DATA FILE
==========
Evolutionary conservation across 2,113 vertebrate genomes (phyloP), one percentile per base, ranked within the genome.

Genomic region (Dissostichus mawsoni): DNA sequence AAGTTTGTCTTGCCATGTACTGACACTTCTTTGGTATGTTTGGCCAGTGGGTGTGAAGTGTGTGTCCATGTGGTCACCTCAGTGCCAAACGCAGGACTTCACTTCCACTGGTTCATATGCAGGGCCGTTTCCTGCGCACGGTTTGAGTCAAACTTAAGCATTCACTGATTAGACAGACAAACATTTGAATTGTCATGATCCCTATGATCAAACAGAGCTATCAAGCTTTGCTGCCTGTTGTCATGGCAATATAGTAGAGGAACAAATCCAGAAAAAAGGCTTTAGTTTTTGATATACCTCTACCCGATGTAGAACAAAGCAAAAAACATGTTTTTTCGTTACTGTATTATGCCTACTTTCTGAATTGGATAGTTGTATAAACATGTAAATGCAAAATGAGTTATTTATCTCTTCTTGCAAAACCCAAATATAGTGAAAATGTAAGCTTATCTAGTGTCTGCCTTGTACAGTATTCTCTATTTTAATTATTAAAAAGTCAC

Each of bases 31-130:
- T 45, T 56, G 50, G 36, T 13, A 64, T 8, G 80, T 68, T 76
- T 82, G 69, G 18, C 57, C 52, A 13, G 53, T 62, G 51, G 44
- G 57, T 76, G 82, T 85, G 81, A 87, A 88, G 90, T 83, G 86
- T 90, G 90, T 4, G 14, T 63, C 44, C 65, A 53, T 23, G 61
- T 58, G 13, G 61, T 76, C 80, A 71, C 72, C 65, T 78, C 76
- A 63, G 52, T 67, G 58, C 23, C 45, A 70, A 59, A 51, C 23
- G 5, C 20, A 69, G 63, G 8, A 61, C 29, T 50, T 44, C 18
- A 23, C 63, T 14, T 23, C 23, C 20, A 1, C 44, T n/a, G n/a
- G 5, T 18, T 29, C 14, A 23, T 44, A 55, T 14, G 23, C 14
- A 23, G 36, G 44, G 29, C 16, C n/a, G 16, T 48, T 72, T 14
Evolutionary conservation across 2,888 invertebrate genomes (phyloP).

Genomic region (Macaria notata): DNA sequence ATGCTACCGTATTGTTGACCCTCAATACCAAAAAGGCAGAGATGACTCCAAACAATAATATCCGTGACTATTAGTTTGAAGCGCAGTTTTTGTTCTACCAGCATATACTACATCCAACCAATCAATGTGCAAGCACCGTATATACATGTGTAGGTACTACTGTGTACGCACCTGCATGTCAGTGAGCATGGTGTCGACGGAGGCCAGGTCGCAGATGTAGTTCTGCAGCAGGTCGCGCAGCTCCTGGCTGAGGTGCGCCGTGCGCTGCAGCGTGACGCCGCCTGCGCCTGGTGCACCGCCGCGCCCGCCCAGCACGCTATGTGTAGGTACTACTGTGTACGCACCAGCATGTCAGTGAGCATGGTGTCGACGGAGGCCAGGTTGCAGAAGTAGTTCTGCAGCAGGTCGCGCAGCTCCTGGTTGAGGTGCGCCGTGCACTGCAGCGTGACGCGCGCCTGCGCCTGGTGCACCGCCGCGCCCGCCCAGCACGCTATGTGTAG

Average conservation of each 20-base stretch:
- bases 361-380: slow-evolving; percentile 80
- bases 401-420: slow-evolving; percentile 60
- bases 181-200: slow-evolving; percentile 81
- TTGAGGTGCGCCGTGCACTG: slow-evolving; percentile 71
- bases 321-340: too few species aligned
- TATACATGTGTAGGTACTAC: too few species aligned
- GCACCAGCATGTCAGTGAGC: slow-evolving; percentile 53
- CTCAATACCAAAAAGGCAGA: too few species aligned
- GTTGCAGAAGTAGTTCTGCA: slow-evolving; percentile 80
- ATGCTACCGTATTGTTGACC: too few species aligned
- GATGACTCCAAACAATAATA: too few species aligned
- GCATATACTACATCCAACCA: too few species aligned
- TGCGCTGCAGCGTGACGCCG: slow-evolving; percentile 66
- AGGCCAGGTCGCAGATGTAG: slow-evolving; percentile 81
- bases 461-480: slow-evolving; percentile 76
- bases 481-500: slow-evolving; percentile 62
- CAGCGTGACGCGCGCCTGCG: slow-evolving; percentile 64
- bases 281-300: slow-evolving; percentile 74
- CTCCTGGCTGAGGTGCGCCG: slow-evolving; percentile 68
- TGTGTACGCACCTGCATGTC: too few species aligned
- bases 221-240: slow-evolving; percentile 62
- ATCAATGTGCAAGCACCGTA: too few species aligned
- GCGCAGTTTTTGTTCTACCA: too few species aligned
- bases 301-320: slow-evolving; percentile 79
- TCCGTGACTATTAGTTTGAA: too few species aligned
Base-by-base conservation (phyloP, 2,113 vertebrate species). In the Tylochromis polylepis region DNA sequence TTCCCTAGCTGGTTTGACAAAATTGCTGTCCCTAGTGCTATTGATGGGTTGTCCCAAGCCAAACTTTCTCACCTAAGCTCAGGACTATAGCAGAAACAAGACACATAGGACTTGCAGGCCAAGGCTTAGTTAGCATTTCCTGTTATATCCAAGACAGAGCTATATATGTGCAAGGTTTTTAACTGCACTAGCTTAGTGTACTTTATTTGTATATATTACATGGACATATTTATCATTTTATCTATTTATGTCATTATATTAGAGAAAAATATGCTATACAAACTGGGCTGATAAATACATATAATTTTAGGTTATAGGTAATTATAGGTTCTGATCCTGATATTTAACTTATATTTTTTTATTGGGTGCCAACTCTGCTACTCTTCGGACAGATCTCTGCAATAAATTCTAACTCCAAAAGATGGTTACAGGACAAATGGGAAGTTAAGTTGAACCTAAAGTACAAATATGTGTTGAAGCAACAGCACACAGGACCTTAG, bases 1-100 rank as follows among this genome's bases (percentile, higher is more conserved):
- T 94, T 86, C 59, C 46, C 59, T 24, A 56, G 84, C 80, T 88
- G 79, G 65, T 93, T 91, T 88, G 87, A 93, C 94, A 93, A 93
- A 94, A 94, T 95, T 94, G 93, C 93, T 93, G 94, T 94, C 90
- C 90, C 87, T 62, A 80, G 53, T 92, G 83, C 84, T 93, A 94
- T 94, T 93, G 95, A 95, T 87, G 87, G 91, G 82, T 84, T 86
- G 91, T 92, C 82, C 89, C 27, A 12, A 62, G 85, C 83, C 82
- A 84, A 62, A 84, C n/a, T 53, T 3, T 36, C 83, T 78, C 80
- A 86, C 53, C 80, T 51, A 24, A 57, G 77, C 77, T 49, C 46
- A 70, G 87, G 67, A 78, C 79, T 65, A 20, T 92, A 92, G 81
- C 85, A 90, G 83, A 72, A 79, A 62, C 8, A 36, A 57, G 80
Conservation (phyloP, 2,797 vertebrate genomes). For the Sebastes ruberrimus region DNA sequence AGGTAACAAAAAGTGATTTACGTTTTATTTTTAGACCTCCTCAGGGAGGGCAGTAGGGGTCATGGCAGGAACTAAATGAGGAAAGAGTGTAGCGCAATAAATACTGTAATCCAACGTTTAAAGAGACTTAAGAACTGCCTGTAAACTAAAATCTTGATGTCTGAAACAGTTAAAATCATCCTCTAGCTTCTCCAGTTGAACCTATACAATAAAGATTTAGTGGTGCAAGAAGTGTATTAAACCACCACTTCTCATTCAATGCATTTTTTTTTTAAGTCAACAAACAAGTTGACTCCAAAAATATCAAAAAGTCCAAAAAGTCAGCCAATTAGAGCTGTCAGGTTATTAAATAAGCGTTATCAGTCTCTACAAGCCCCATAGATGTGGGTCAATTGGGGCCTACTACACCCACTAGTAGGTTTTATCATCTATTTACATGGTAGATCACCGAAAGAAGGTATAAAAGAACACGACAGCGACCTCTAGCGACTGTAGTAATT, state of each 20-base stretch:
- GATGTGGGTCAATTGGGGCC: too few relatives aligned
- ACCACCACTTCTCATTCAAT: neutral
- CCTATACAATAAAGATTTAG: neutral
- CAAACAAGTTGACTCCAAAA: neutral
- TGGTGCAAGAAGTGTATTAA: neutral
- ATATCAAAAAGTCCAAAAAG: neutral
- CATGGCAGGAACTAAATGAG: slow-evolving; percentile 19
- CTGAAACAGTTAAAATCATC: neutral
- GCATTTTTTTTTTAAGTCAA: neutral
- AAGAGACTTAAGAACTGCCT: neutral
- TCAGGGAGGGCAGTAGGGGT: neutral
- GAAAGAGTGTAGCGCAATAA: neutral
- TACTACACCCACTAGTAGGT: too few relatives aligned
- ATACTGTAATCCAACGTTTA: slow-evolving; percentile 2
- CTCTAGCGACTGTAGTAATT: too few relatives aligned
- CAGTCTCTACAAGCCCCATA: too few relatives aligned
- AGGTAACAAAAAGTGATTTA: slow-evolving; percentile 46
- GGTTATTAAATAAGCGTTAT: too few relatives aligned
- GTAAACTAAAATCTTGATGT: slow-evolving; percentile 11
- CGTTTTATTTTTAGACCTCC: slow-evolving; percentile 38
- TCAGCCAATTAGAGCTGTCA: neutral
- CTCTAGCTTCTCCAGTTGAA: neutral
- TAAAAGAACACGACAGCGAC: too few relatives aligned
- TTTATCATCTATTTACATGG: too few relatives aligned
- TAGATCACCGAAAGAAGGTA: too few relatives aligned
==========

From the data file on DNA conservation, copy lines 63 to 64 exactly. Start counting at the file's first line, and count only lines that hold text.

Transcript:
- AAGAGACTTAAGAACTGCCT: neutral
- TCAGGGAGGGCAGTAGGGGT: neutral